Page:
It’s an old and overused phrase, but the KISS (keep it simple stupid) acronym is as true today as it was then. This is a philosophy that we apply to many aspects of a web project, not least to the brief itself.
In this short guide, I’ll cover some of the common mistakes that can easily be made (and which can just as easily be avoided), as well as some concrete examples and templates to help you get started with your own brief.
If after reading this you are left with a question unanswered or an uncertainty about anything i've written, then please don't hesitate to get in touch. Just pop me an email and i'll get right back to you.
What is a brief and why is it so important?
Perhaps the greatest contributing factor I’ve seen in failed web projects, lies in the quality of the brief that was written in the first place. And that’s if a brief existed at all!
As a client, it's understandably logical to assume that a brief will be written by the developer you work with. Whilst this is true in the grand scheme of things, in the first instance it is often forgotten that it is the responsibility of the client to write an initial brief, for the purpose of:
- Summarising why, from a business perspective, this project has come to be and why it is needed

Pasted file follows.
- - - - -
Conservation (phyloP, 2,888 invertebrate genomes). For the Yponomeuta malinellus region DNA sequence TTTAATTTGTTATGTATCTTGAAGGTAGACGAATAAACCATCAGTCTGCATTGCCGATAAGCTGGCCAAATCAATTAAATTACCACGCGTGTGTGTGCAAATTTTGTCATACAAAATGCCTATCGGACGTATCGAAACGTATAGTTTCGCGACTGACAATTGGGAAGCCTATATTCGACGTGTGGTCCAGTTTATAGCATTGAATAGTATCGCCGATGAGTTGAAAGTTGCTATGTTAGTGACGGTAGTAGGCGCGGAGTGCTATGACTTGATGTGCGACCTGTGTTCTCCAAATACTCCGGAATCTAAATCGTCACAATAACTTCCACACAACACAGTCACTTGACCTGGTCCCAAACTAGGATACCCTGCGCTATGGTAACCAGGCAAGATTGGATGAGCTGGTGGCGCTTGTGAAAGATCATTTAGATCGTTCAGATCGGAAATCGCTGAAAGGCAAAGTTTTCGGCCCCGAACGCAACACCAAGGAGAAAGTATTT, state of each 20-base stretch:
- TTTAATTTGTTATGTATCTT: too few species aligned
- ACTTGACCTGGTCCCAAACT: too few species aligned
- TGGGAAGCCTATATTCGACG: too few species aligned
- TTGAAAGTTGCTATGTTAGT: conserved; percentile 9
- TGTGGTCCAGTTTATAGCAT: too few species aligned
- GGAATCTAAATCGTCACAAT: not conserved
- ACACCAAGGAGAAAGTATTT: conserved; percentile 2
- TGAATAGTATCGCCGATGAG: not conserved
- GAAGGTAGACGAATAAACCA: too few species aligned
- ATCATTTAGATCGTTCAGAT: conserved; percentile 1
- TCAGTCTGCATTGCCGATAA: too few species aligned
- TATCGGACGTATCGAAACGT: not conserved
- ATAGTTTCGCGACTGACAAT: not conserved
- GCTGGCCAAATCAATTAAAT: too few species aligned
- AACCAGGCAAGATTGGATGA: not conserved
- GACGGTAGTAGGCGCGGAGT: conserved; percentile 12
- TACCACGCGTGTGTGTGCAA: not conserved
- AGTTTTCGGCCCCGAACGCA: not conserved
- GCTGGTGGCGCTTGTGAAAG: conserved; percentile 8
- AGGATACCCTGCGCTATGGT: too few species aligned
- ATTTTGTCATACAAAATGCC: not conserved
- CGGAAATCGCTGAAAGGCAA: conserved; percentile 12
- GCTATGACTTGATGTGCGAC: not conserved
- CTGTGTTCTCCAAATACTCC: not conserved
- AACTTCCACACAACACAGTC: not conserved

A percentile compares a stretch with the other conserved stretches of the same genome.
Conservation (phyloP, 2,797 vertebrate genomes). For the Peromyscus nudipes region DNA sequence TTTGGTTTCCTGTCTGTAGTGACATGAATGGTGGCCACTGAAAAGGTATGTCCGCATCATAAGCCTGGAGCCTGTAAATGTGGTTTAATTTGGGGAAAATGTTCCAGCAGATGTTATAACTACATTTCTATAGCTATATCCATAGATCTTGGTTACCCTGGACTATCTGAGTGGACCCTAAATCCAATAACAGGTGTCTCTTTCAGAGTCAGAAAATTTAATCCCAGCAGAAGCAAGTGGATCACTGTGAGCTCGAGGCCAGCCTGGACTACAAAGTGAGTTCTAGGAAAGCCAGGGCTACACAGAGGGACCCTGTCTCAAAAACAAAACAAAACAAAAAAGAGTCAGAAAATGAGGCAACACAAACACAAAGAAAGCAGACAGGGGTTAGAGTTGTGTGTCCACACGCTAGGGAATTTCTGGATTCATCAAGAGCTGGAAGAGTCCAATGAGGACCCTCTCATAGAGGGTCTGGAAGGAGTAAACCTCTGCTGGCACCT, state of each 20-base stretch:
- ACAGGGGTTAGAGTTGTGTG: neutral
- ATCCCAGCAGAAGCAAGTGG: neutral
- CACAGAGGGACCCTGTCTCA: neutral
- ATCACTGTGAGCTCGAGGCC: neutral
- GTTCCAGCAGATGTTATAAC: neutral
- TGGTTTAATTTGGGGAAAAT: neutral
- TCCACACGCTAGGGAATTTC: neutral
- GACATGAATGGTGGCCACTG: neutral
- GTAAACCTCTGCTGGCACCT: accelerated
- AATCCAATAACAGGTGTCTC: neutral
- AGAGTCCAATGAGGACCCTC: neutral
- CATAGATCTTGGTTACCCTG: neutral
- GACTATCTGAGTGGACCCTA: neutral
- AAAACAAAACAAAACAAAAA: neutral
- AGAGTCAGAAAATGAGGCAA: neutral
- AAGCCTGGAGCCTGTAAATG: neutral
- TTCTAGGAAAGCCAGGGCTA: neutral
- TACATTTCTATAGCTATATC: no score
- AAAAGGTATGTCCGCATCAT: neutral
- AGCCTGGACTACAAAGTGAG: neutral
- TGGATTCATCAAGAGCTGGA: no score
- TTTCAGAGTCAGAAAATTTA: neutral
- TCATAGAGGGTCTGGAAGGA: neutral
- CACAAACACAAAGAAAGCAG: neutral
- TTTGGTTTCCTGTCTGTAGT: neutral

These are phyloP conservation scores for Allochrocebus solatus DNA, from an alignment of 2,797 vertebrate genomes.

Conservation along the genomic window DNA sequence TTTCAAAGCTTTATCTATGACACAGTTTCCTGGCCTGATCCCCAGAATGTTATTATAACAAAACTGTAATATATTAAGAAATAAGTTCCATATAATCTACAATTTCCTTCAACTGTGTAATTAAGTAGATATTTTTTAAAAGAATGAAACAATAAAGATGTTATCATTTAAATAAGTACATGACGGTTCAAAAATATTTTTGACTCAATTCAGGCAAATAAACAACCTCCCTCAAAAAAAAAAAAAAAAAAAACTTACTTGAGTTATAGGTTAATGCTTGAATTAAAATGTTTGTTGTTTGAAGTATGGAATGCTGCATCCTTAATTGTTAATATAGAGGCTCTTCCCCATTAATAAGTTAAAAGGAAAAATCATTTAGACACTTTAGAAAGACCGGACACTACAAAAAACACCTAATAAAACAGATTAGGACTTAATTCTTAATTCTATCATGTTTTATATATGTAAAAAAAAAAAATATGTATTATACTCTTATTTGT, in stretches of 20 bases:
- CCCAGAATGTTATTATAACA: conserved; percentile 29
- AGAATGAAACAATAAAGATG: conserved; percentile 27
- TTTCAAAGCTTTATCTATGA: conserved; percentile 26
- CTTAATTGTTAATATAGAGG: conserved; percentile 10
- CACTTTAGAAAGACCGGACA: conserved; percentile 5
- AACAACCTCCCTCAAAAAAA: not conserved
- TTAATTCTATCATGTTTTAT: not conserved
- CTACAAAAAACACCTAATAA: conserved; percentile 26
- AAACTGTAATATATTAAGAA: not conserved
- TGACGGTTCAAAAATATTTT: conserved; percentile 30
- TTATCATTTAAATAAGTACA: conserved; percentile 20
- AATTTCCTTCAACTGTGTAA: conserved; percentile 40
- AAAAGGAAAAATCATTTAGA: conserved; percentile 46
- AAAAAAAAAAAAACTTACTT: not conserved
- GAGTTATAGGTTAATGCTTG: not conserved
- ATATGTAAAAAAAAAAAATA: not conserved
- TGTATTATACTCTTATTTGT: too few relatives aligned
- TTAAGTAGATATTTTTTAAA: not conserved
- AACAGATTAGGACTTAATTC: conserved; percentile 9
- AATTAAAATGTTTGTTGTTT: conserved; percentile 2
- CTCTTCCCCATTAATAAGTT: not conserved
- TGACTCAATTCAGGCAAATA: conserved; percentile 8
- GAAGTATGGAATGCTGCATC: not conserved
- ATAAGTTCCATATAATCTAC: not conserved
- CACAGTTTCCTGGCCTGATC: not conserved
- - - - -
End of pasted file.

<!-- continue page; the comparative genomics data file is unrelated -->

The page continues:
- Outlining what the primary success factors of the project are (A.K.A the main deliverables)
Take away point #1: Even the best developer in the world will not be able to deliver a project properly if its context and primary deliverables have not first been understood. A good developer should be able to tease this information out of you, but why risk things being lost in translation? Spend the time before hand to write a quick, and short brief to at-least get these basic points across.
The difference between a brief and a specifications document
Before we move on any further, let's first make a distinction between a brief and a specifications document. The definition of a brief is "a set of instructions given to a person about a job or task". Whereas a specification is "...identifying something precisely or of stating a precise requirement". In essence, one is ahem, 'brief' and the other is more detailed.
At Raw Jam we like to think of a brief as something that is produced at the very beginning of a project, with more detailed specifications created once the project has started. In fact, and just to confuse matters, we break our specification documents into a series of smaller 'brief sheets', which are created periodically throughout the life of the project (more on this below!).
Creating the simplest brief possible